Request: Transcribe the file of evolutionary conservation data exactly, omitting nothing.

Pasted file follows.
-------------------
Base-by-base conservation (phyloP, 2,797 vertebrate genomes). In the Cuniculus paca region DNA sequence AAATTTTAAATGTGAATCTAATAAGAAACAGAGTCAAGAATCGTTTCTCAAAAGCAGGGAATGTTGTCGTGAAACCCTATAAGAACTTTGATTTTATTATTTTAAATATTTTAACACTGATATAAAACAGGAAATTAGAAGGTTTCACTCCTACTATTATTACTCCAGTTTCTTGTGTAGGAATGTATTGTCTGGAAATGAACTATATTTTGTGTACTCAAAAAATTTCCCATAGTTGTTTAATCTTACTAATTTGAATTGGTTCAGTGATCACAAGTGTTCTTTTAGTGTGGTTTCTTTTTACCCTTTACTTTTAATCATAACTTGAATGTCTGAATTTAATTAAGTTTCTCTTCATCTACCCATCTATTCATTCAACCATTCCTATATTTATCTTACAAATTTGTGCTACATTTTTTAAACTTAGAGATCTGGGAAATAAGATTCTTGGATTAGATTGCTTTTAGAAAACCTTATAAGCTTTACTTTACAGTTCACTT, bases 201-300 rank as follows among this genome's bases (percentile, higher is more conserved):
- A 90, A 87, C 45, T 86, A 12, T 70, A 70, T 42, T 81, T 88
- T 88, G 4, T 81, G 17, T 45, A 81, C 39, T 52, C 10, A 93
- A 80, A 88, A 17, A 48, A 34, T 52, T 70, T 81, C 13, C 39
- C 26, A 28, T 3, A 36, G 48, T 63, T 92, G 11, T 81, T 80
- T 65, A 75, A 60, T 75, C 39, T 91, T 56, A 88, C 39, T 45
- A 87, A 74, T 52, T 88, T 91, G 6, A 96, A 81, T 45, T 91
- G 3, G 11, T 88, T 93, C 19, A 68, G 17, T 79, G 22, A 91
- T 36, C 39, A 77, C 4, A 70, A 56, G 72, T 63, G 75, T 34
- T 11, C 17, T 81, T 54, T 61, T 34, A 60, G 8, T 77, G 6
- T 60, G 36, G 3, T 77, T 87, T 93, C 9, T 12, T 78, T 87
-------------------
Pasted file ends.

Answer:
Base-by-base conservation (phyloP, 2,797 vertebrate genomes). In the Cuniculus paca region DNA sequence AAATTTTAAATGTGAATCTAATAAGAAACAGAGTCAAGAATCGTTTCTCAAAAGCAGGGAATGTTGTCGTGAAACCCTATAAGAACTTTGATTTTATTATTTTAAATATTTTAACACTGATATAAAACAGGAAATTAGAAGGTTTCACTCCTACTATTATTACTCCAGTTTCTTGTGTAGGAATGTATTGTCTGGAAATGAACTATATTTTGTGTACTCAAAAAATTTCCCATAGTTGTTTAATCTTACTAATTTGAATTGGTTCAGTGATCACAAGTGTTCTTTTAGTGTGGTTTCTTTTTACCCTTTACTTTTAATCATAACTTGAATGTCTGAATTTAATTAAGTTTCTCTTCATCTACCCATCTATTCATTCAACCATTCCTATATTTATCTTACAAATTTGTGCTACATTTTTTAAACTTAGAGATCTGGGAAATAAGATTCTTGGATTAGATTGCTTTTAGAAAACCTTATAAGCTTTACTTTACAGTTCACTT, bases 201-300 rank as follows among this genome's bases (percentile, higher is more conserved):
- A 90, A 87, C 45, T 86, A 12, T 70, A 70, T 42, T 81, T 88
- T 88, G 4, T 81, G 17, T 45, A 81, C 39, T 52, C 10, A 93
- A 80, A 88, A 17, A 48, A 34, T 52, T 70, T 81, C 13, C 39
- C 26, A 28, T 3, A 36, G 48, T 63, T 92, G 11, T 81, T 80
- T 65, A 75, A 60, T 75, C 39, T 91, T 56, A 88, C 39, T 45
- A 87, A 74, T 52, T 88, T 91, G 6, A 96, A 81, T 45, T 91
- G 3, G 11, T 88, T 93, C 19, A 68, G 17, T 79, G 22, A 91
- T 36, C 39, A 77, C 4, A 70, A 56, G 72, T 63, G 75, T 34
- T 11, C 17, T 81, T 54, T 61, T 34, A 60, G 8, T 77, G 6
- T 60, G 36, G 3, T 77, T 87, T 93, C 9, T 12, T 78, T 87